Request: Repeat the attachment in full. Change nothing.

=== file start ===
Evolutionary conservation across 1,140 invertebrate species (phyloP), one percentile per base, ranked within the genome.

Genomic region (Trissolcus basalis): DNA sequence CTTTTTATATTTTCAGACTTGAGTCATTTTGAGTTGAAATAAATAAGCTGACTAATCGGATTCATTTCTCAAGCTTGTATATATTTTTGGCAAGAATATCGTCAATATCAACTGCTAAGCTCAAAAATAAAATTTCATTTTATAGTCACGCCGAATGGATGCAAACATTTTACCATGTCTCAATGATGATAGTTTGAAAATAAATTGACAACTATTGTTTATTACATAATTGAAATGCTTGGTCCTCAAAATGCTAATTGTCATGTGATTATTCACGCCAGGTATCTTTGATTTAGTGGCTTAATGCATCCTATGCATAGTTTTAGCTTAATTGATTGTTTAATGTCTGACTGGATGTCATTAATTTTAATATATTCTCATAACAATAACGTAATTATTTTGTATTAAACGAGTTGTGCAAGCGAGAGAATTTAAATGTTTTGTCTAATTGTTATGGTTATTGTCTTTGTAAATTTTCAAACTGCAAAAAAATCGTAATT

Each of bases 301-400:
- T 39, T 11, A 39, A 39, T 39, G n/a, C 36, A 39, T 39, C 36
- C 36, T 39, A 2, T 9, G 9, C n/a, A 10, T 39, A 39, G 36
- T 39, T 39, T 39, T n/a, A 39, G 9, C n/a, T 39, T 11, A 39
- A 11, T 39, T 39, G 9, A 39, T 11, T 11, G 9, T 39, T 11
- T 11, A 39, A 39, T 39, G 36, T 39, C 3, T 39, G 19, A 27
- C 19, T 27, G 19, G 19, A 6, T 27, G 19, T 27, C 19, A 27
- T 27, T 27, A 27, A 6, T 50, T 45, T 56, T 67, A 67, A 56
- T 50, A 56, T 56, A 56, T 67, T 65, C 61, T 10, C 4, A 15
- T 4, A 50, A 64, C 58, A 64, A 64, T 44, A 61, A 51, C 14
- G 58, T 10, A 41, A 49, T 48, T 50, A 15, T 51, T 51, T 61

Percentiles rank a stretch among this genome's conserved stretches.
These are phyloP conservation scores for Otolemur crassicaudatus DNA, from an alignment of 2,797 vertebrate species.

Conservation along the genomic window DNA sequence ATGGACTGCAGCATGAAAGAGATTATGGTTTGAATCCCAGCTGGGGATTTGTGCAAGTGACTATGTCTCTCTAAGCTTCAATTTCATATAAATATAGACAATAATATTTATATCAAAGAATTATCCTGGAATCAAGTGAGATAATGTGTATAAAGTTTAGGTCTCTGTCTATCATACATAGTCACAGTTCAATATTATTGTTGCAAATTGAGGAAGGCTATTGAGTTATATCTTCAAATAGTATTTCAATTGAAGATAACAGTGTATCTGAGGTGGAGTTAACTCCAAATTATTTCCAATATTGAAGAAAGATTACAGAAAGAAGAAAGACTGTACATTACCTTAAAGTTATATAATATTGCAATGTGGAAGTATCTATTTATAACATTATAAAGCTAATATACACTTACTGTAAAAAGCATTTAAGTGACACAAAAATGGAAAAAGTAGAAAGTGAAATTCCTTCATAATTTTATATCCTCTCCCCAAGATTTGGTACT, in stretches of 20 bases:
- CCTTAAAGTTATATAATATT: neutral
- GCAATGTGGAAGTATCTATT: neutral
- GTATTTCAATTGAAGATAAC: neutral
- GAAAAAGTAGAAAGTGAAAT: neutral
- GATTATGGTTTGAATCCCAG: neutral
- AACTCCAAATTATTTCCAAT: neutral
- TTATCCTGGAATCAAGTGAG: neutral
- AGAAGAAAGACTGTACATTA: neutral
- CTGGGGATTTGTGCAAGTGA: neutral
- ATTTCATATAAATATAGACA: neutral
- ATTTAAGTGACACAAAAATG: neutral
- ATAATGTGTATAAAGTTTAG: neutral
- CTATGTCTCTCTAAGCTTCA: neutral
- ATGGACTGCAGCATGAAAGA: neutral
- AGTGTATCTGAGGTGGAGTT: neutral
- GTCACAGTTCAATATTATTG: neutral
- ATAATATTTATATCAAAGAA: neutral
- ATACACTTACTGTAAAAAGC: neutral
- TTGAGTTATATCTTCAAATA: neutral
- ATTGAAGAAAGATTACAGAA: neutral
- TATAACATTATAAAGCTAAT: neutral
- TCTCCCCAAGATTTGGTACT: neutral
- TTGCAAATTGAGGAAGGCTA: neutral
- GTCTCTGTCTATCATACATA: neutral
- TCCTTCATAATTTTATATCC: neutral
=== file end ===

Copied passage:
Evolutionary conservation across 1,140 invertebrate species (phyloP), one percentile per base, ranked within the genome.

Genomic region (Trissolcus basalis): DNA sequence CTTTTTATATTTTCAGACTTGAGTCATTTTGAGTTGAAATAAATAAGCTGACTAATCGGATTCATTTCTCAAGCTTGTATATATTTTTGGCAAGAATATCGTCAATATCAACTGCTAAGCTCAAAAATAAAATTTCATTTTATAGTCACGCCGAATGGATGCAAACATTTTACCATGTCTCAATGATGATAGTTTGAAAATAAATTGACAACTATTGTTTATTACATAATTGAAATGCTTGGTCCTCAAAATGCTAATTGTCATGTGATTATTCACGCCAGGTATCTTTGATTTAGTGGCTTAATGCATCCTATGCATAGTTTTAGCTTAATTGATTGTTTAATGTCTGACTGGATGTCATTAATTTTAATATATTCTCATAACAATAACGTAATTATTTTGTATTAAACGAGTTGTGCAAGCGAGAGAATTTAAATGTTTTGTCTAATTGTTATGGTTATTGTCTTTGTAAATTTTCAAACTGCAAAAAAATCGTAATT

Each of bases 301-400:
- T 39, T 11, A 39, A 39, T 39, G n/a, C 36, A 39, T 39, C 36
- C 36, T 39, A 2, T 9, G 9, C n/a, A 10, T 39, A 39, G 36
- T 39, T 39, T 39, T n/a, A 39, G 9, C n/a, T 39, T 11, A 39
- A 11, T 39, T 39, G 9, A 39, T 11, T 11, G 9, T 39, T 11
- T 11, A 39, A 39, T 39, G 36, T 39, C 3, T 39, G 19, A 27
- C 19, T 27, G 19, G 19, A 6, T 27, G 19, T 27, C 19, A 27
- T 27, T 27, A 27, A 6, T 50, T 45, T 56, T 67, A 67, A 56
- T 50, A 56, T 56, A 56, T 67, T 65, C 61, T 10, C 4, A 15
- T 4, A 50, A 64, C 58, A 64, A 64, T 44, A 61, A 51, C 14
- G 58, T 10, A 41, A 49, T 48, T 50, A 15, T 51, T 51, T 61

Percentiles rank a stretch among this genome's conserved stretches.
These are phyloP conservation scores for Otolemur crassicaudatus DNA, from an alignment of 2,797 vertebrate species.

Conservation along the genomic window DNA sequence ATGGACTGCAGCATGAAAGAGATTATGGTTTGAATCCCAGCTGGGGATTTGTGCAAGTGACTATGTCTCTCTAAGCTTCAATTTCATATAAATATAGACAATAATATTTATATCAAAGAATTATCCTGGAATCAAGTGAGATAATGTGTATAAAGTTTAGGTCTCTGTCTATCATACATAGTCACAGTTCAATATTATTGTTGCAAATTGAGGAAGGCTATTGAGTTATATCTTCAAATAGTATTTCAATTGAAGATAACAGTGTATCTGAGGTGGAGTTAACTCCAAATTATTTCCAATATTGAAGAAAGATTACAGAAAGAAGAAAGACTGTACATTACCTTAAAGTTATATAATATTGCAATGTGGAAGTATCTATTTATAACATTATAAAGCTAATATACACTTACTGTAAAAAGCATTTAAGTGACACAAAAATGGAAAAAGTAGAAAGTGAAATTCCTTCATAATTTTATATCCTCTCCCCAAGATTTGGTACT, in stretches of 20 bases:
- CCTTAAAGTTATATAATATT: neutral
- GCAATGTGGAAGTATCTATT: neutral
- GTATTTCAATTGAAGATAAC: neutral
- GAAAAAGTAGAAAGTGAAAT: neutral
- GATTATGGTTTGAATCCCAG: neutral
- AACTCCAAATTATTTCCAAT: neutral
- TTATCCTGGAATCAAGTGAG: neutral
- AGAAGAAAGACTGTACATTA: neutral
- CTGGGGATTTGTGCAAGTGA: neutral
- ATTTCATATAAATATAGACA: neutral
- ATTTAAGTGACACAAAAATG: neutral
- ATAATGTGTATAAAGTTTAG: neutral
- CTATGTCTCTCTAAGCTTCA: neutral
- ATGGACTGCAGCATGAAAGA: neutral
- AGTGTATCTGAGGTGGAGTT: neutral
- GTCACAGTTCAATATTATTG: neutral
- ATAATATTTATATCAAAGAA: neutral
- ATACACTTACTGTAAAAAGC: neutral
- TTGAGTTATATCTTCAAATA: neutral
- ATTGAAGAAAGATTACAGAA: neutral
- TATAACATTATAAAGCTAAT: neutral
- TCTCCCCAAGATTTGGTACT: neutral
- TTGCAAATTGAGGAAGGCTA: neutral
- GTCTCTGTCTATCATACATA: neutral
- TCCTTCATAATTTTATATCC: neutral